Something for everyone

National university league tables are aimed at student consumers, but the revamped THE World University Rankings have a broader constituency: the global academy in all its variety. Phil Baty reports

August 18, 2010

“We do it to help you make one of the most important decisions of your life.”

This is how the American news magazine US News & World Report answers the million-dollar question: “Why do you rank universities?”

It explains: “Your investment in a college education could profoundly affect your career opportunities, financial wellbeing and quality of life.”

So the magazine’s tables are unequivocally and unashamedly directed at student consumers (and their parents).

The indicators the magazine uses reflect this approach. The tables draw on an opinion poll of high-school counsellors who have experience of university admissions. They use a “predicted graduation rate”, data on entry standards and many other criteria.

But global university rankings of the sort Times Higher Education has been publishing for six years are very different. The indicators they use are more limited – restricted to globally recognised and globally comparable data.

But there is a virtue in this. It means that such rankings serve a much wider purpose: although they can, like domestic tables, assist students in selecting institutions and courses (but only at a very broad level), they also help academic staff to select research collaborators or examine career opportunities; influence senior university administrators’ strategic planning; and even aid governments in monitoring national performance.

By drawing heavily on research-paper citations, the THE World University Rankings that we will publish this autumn will indicate the contribution institutions make to global knowledge through the publication of innovative and influential research – a key economic priority for most nations.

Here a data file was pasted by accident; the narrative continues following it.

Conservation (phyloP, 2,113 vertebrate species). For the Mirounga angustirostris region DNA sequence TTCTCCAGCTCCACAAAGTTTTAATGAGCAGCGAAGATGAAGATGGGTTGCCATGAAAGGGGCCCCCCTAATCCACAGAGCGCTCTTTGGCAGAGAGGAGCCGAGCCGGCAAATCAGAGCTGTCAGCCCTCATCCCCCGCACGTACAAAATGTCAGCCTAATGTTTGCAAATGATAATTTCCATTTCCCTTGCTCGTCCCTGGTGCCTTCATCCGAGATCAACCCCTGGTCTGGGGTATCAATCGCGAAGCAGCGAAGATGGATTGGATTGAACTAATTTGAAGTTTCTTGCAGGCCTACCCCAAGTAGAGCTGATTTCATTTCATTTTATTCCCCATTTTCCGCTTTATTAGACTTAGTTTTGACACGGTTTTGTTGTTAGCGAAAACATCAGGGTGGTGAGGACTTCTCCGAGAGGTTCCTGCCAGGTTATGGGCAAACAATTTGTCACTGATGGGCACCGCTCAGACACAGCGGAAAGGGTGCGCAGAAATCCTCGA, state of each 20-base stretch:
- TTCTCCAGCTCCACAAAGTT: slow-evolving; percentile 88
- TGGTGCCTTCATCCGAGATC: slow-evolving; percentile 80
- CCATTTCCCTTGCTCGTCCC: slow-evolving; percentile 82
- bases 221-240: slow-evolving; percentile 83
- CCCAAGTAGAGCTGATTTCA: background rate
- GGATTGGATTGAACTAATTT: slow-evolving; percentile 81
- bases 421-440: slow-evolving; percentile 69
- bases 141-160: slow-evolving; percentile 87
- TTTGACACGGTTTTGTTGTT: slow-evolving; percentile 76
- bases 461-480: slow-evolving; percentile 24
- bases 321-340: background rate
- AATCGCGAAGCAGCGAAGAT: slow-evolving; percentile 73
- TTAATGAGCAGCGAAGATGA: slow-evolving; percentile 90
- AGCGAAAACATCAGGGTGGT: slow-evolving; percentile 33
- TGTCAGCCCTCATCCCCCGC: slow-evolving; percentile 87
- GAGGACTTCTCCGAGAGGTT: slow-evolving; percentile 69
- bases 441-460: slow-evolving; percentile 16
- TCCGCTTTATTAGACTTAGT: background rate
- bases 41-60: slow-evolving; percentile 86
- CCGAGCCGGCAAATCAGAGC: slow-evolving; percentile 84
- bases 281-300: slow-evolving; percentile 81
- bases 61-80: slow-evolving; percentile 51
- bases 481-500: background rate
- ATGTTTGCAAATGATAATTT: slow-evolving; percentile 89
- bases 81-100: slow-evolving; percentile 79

By looking at institutions’ research income earned from industry, we will paint a picture of their contributions to the knowledge economy.

By looking at the mix of international staff and students, we will gain a sense of universities’ ability to draw talent from across the world and their commitment to globalisation and the creation of global citizens.

And by using data on teaching reputation, the mix of undergraduate and postgraduate students, PhD completions and staff-to-student ratios, we will indicate universities’ teaching and learning environments and their ability to nurture talent.

So the THE World University Rankings are not just for students: they are for everyone with a stake in globalised higher education.

Phil Baty is editor of the THE World University Rankings and deputy editor of THE magazine.

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